NearspaceBibleToday I’m working on my Nearspace series bible, in preparation for NaNoWriMo and the novel I’m planning to work on in November. I already had such a thing but it was NOT well-organized or complete. I found this video from Kami Garcia to be quite inspiring in this regard and look how well it’s coming along!

In other Nearspace news, I also put up another free Nearspace story on this site today, which you can find here. It’s a peek into Nearspace and the first contact story between humans and Lobors, before wormhole travel was possible.

Some cool things from the internet this week:

Okay, I’m impressed. That’s a pretty good report! So back to today’s project…

 

Originally published at Sherry D. Ramsey. You can comment here or there.

No, this is not a post about knitting or weaving…at least, only figuratively.

This week I’ve been struggling to pick up an unfinished manuscript and get it moving forward again. I wrote over 50k words of a second Magica Incognita novel last November, and expected to finish the first draft early this year with an eye to rewriting and editing in the spring, and maybe a publication date this past summer.

Well, due mainly to consuming family issues, nothing beyond projects I had outside commitments for happened from early spring to fall this year. I’m very pleased that I was able to keep all of those commitments…but other projects fell by the wayside.

I’ve said before that the key to a really successful NaNoWriMo draft is getting to “the end.” It doesn’t matter how much work that manuscript will take in revisions and rewrites and adding new subplots and taking it apart and putting it back together again–it’s all easier if you have a finished first draft that has a beginning, a middle, and an end.

Well, I didn’t get anywhere near “the end” of The Chaos Assassin. And the intervening ten months or so have effectively blurred the progression of plots and clues and conversations in my mind so that I sat down at my desk this week not really knowing where to start. Reading through the existing manuscript was a good place to start, of course, as well as reviewing all my notes and mind maps. I also made a timeline of the existing events in Aeon Timeline, a program I recently purchased. Seemed like a good way to try it out, and so far, I like it.

But even all of that didn’t get the story back in my head the way it was when I was writing that first draft. I still feel like I’m floundering around with a fistful of plot threads and no clear idea what to do with them.

So I am going to try making an outline.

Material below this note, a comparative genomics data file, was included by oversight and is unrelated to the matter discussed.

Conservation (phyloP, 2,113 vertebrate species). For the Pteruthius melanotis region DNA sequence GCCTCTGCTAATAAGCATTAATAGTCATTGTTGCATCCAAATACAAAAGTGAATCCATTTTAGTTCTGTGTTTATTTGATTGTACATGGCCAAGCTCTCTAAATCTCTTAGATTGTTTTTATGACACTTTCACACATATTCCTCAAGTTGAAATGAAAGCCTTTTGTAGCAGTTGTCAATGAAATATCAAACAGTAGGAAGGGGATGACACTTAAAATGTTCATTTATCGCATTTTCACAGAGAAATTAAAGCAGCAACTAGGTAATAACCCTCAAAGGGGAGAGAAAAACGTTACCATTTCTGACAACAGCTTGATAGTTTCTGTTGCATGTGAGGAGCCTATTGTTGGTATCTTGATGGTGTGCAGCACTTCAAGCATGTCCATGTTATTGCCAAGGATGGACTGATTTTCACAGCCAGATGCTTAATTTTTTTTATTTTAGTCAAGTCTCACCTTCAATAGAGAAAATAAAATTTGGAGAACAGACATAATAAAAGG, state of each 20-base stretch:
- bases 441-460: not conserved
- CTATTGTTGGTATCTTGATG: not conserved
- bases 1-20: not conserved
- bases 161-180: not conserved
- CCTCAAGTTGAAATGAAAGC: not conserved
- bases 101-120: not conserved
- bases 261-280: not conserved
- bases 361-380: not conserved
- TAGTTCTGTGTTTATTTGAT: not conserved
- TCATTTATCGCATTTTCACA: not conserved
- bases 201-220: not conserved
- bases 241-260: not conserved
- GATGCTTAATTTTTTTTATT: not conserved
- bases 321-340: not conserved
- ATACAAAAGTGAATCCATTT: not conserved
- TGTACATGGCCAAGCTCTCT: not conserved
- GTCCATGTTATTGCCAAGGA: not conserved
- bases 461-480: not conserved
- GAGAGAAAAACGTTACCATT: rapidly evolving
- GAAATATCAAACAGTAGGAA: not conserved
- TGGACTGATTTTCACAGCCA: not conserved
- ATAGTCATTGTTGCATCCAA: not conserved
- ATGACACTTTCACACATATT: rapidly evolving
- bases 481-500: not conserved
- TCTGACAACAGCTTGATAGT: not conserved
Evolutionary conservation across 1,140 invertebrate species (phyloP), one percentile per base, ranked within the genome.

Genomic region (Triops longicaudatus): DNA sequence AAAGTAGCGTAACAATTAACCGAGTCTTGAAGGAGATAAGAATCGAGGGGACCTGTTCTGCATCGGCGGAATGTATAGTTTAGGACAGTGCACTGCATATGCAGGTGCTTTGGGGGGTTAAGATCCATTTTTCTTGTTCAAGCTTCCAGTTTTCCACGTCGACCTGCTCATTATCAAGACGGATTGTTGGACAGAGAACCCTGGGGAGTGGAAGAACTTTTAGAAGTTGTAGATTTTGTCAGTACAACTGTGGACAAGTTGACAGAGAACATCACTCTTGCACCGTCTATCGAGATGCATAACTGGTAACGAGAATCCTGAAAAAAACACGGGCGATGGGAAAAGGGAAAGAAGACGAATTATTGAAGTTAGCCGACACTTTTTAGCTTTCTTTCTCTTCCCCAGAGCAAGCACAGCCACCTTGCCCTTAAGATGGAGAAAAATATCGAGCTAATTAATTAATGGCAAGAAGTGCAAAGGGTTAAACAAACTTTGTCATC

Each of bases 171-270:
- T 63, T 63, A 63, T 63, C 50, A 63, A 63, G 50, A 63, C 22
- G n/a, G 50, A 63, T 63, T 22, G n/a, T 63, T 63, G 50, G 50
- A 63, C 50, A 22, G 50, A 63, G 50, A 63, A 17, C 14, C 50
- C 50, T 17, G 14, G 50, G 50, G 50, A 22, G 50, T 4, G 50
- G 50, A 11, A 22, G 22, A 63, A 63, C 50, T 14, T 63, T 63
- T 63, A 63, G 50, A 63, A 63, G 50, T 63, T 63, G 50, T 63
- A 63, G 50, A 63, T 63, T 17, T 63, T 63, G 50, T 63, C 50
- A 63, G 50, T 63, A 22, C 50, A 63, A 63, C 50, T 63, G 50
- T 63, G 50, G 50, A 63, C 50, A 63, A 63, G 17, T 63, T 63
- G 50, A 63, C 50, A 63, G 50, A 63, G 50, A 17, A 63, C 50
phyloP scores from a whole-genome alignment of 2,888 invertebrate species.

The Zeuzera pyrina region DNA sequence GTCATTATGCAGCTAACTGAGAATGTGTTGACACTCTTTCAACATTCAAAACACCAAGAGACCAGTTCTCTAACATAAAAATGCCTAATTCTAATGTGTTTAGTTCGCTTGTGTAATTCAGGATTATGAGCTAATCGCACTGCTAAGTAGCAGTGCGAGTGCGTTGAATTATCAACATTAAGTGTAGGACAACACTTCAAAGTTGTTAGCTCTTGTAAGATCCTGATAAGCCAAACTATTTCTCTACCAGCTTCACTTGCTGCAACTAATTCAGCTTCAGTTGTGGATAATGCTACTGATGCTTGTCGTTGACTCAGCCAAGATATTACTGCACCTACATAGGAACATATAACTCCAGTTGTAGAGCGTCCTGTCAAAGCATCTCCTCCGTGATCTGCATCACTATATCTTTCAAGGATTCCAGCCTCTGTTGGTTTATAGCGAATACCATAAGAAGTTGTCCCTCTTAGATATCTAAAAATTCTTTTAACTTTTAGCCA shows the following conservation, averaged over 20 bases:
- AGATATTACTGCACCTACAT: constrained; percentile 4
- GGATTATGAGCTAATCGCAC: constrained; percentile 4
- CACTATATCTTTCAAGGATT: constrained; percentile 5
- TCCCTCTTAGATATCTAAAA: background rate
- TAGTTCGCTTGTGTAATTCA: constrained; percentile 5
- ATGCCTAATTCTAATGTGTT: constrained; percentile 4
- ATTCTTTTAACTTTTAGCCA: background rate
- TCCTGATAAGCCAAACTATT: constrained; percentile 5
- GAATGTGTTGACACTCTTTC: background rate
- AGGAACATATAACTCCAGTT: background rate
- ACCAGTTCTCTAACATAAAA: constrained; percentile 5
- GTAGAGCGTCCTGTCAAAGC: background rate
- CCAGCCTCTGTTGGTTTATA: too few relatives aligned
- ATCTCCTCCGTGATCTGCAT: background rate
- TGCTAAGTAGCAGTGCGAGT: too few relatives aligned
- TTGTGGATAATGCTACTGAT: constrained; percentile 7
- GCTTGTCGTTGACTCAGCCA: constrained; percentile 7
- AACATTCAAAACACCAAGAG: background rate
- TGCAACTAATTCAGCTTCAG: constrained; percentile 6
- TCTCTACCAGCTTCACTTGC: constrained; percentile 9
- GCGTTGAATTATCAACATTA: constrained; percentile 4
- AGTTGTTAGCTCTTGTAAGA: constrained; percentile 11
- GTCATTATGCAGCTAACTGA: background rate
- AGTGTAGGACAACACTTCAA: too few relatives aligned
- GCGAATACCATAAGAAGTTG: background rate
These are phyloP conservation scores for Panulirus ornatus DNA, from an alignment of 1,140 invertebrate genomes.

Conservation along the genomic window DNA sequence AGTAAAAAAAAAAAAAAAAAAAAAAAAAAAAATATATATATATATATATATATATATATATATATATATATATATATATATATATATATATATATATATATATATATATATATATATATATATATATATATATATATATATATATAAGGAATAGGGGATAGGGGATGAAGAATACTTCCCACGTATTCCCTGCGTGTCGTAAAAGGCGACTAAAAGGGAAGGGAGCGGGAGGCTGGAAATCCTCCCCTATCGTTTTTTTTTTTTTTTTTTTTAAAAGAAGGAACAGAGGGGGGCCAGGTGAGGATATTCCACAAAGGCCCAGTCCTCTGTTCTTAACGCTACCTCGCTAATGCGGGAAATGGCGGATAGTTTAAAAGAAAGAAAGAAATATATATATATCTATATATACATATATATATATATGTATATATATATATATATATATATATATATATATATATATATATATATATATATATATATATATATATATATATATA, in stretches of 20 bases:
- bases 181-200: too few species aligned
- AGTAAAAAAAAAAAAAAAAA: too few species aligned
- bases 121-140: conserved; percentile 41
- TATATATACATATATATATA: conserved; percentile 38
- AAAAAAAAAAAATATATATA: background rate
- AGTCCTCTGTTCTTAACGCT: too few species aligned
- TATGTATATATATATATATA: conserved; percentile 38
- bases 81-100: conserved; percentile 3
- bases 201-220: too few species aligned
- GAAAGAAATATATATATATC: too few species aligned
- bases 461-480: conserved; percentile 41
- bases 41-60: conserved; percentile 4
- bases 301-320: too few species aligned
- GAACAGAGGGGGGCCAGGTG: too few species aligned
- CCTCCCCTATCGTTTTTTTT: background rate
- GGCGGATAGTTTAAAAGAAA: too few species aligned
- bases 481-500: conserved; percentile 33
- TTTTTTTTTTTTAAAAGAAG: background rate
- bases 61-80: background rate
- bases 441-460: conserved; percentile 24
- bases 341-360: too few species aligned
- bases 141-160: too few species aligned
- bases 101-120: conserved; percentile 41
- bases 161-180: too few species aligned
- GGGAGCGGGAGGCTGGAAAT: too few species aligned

Yup, me. Making an outline. Weird, right? Not just of what’s already written–I usually do that anyway, after the fact or as I go along, because it’s invaluable for rewrites later. No, I’m going to go further. I’m going to catch up to where I have written and keep going. Plan out the rest of the novel and then write it.

My head’s almost exploding at this point.

Since I’m not an outliner by nature, I decided to get a little help by looking at various outlining methods online. I wasted  spent a fair bit of time perusing articles, charts, worksheets, etc., but in the end came back to one I’d looked at before and that sort of spoke to me: Blake Snyder’s Beat Sheet. Actually, an enhanced version of it by Tom Gowan. And a little bit of Dan Wells’ 7-Point Story Structure and a Scrivener version thrown in for good measure. No, I’m not dedicated to following it rigidly–just to using it as a guide to help put the manuscript back into perspective for me and assist me in finding my way forward.

So here we go. If nothing else, it’s colourful and pretty!

BeatSheet

 

Originally published at Sherry D. Ramsey. You can comment here or there.

For a long (LONG) time now, I’ve been looking for the perfect way to track manuscript submissions. I used to keep file folders and enter everything by hand, but it was cumbersome when I wanted to look something up, and the out-of-sight out-of-mind rule would also come into play; I could forget what I had out at any given time.

Then I started looking for a software program that would do the tracking for me, but after many (MANY) hours of searching, I could not find exactly what I wanted. Every one I found was either

  • too simple
  • outdated
  • not customizable enough
  • only online (which I didn’t want)
  • too complex, or
  • too expensive

At one point I thought I’d found a good one, paid for it, and spent hours inputting information. It has worked reasonably well, but has also been software-buggy to the point where I no longer trust it. And there’s a newer version, but I’d have to pay for it again. No, thanks.

Not long ago, I discovered the wonderful flexibility of Scrivener. I used it to re-organize and rewrite a novel, and found it extremely helpful for that. I’ve been doing all my writing in it since then. And the other day I had an idea–could I create a submission tracker with it? It seemed possible that I could, so I set about to try.